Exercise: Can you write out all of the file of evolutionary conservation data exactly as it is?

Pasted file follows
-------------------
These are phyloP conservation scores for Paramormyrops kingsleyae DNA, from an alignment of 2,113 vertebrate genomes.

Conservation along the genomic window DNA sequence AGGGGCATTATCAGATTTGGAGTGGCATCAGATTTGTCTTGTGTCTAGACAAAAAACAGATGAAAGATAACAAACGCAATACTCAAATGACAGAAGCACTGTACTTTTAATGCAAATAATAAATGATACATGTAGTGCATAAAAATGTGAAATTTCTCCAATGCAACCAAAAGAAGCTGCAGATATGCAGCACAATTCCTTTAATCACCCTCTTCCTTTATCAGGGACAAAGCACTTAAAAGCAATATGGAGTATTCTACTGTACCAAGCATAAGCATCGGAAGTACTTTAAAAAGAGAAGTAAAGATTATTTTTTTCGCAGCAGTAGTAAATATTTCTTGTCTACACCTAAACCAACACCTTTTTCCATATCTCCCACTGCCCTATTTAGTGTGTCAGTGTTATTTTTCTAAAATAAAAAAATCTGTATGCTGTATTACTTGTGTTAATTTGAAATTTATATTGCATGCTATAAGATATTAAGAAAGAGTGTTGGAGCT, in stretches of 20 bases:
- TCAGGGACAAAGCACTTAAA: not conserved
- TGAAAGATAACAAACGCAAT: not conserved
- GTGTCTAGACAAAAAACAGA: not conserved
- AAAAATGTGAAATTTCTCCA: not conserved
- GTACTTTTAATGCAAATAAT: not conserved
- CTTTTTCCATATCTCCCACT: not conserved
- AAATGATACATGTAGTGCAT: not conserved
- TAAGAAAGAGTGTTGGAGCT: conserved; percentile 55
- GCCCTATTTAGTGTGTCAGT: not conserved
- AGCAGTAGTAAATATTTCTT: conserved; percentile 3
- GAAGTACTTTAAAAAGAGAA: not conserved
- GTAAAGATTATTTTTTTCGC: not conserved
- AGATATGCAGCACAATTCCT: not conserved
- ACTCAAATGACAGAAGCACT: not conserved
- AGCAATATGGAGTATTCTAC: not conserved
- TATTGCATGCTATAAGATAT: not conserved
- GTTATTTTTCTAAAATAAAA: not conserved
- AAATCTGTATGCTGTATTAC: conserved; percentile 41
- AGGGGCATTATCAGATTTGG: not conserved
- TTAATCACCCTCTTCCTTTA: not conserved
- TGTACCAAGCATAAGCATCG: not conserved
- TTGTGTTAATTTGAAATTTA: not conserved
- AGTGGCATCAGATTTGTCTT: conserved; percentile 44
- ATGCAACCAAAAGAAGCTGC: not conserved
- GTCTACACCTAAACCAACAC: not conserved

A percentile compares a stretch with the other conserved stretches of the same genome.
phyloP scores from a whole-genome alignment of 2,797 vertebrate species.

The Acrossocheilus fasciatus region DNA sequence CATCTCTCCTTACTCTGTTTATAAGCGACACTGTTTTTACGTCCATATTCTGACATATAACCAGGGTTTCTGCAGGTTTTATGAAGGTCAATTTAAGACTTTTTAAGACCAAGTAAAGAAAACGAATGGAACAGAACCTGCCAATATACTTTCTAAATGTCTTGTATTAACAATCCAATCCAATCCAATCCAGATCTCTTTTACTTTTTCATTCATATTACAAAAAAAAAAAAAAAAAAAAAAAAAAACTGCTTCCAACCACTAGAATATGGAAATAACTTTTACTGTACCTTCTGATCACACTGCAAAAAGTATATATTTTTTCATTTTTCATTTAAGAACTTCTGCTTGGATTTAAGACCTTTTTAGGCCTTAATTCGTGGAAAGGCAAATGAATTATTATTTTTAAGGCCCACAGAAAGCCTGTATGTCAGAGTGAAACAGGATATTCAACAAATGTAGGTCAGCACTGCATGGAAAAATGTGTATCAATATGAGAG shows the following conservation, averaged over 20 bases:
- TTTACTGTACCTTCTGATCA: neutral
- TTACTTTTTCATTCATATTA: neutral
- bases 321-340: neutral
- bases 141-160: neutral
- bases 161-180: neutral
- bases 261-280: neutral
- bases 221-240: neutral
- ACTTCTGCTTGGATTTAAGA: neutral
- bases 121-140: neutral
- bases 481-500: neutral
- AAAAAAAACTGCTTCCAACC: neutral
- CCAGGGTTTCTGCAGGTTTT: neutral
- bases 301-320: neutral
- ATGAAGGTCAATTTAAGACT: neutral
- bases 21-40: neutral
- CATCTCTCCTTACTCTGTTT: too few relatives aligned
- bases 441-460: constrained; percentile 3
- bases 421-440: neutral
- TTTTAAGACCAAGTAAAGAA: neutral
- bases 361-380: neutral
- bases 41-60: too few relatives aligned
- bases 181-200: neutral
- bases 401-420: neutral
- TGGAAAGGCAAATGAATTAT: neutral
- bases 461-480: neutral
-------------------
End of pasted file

These are phyloP conservation scores for Paramormyrops kingsleyae DNA, from an alignment of 2,113 vertebrate genomes.

Conservation along the genomic window DNA sequence AGGGGCATTATCAGATTTGGAGTGGCATCAGATTTGTCTTGTGTCTAGACAAAAAACAGATGAAAGATAACAAACGCAATACTCAAATGACAGAAGCACTGTACTTTTAATGCAAATAATAAATGATACATGTAGTGCATAAAAATGTGAAATTTCTCCAATGCAACCAAAAGAAGCTGCAGATATGCAGCACAATTCCTTTAATCACCCTCTTCCTTTATCAGGGACAAAGCACTTAAAAGCAATATGGAGTATTCTACTGTACCAAGCATAAGCATCGGAAGTACTTTAAAAAGAGAAGTAAAGATTATTTTTTTCGCAGCAGTAGTAAATATTTCTTGTCTACACCTAAACCAACACCTTTTTCCATATCTCCCACTGCCCTATTTAGTGTGTCAGTGTTATTTTTCTAAAATAAAAAAATCTGTATGCTGTATTACTTGTGTTAATTTGAAATTTATATTGCATGCTATAAGATATTAAGAAAGAGTGTTGGAGCT, in stretches of 20 bases:
- TCAGGGACAAAGCACTTAAA: not conserved
- TGAAAGATAACAAACGCAAT: not conserved
- GTGTCTAGACAAAAAACAGA: not conserved
- AAAAATGTGAAATTTCTCCA: not conserved
- GTACTTTTAATGCAAATAAT: not conserved
- CTTTTTCCATATCTCCCACT: not conserved
- AAATGATACATGTAGTGCAT: not conserved
- TAAGAAAGAGTGTTGGAGCT: conserved; percentile 55
- GCCCTATTTAGTGTGTCAGT: not conserved
- AGCAGTAGTAAATATTTCTT: conserved; percentile 3
- GAAGTACTTTAAAAAGAGAA: not conserved
- GTAAAGATTATTTTTTTCGC: not conserved
- AGATATGCAGCACAATTCCT: not conserved
- ACTCAAATGACAGAAGCACT: not conserved
- AGCAATATGGAGTATTCTAC: not conserved
- TATTGCATGCTATAAGATAT: not conserved
- GTTATTTTTCTAAAATAAAA: not conserved
- AAATCTGTATGCTGTATTAC: conserved; percentile 41
- AGGGGCATTATCAGATTTGG: not conserved
- TTAATCACCCTCTTCCTTTA: not conserved
- TGTACCAAGCATAAGCATCG: not conserved
- TTGTGTTAATTTGAAATTTA: not conserved
- AGTGGCATCAGATTTGTCTT: conserved; percentile 44
- ATGCAACCAAAAGAAGCTGC: not conserved
- GTCTACACCTAAACCAACAC: not conserved

A percentile compares a stretch with the other conserved stretches of the same genome.
phyloP scores from a whole-genome alignment of 2,797 vertebrate species.

The Acrossocheilus fasciatus region DNA sequence CATCTCTCCTTACTCTGTTTATAAGCGACACTGTTTTTACGTCCATATTCTGACATATAACCAGGGTTTCTGCAGGTTTTATGAAGGTCAATTTAAGACTTTTTAAGACCAAGTAAAGAAAACGAATGGAACAGAACCTGCCAATATACTTTCTAAATGTCTTGTATTAACAATCCAATCCAATCCAATCCAGATCTCTTTTACTTTTTCATTCATATTACAAAAAAAAAAAAAAAAAAAAAAAAAAACTGCTTCCAACCACTAGAATATGGAAATAACTTTTACTGTACCTTCTGATCACACTGCAAAAAGTATATATTTTTTCATTTTTCATTTAAGAACTTCTGCTTGGATTTAAGACCTTTTTAGGCCTTAATTCGTGGAAAGGCAAATGAATTATTATTTTTAAGGCCCACAGAAAGCCTGTATGTCAGAGTGAAACAGGATATTCAACAAATGTAGGTCAGCACTGCATGGAAAAATGTGTATCAATATGAGAG shows the following conservation, averaged over 20 bases:
- TTTACTGTACCTTCTGATCA: neutral
- TTACTTTTTCATTCATATTA: neutral
- bases 321-340: neutral
- bases 141-160: neutral
- bases 161-180: neutral
- bases 261-280: neutral
- bases 221-240: neutral
- ACTTCTGCTTGGATTTAAGA: neutral
- bases 121-140: neutral
- bases 481-500: neutral
- AAAAAAAACTGCTTCCAACC: neutral
- CCAGGGTTTCTGCAGGTTTT: neutral
- bases 301-320: neutral
- ATGAAGGTCAATTTAAGACT: neutral
- bases 21-40: neutral
- CATCTCTCCTTACTCTGTTT: too few relatives aligned
- bases 441-460: constrained; percentile 3
- bases 421-440: neutral
- TTTTAAGACCAAGTAAAGAA: neutral
- bases 361-380: neutral
- bases 41-60: too few relatives aligned
- bases 181-200: neutral
- bases 401-420: neutral
- TGGAAAGGCAAATGAATTAT: neutral
- bases 461-480: neutral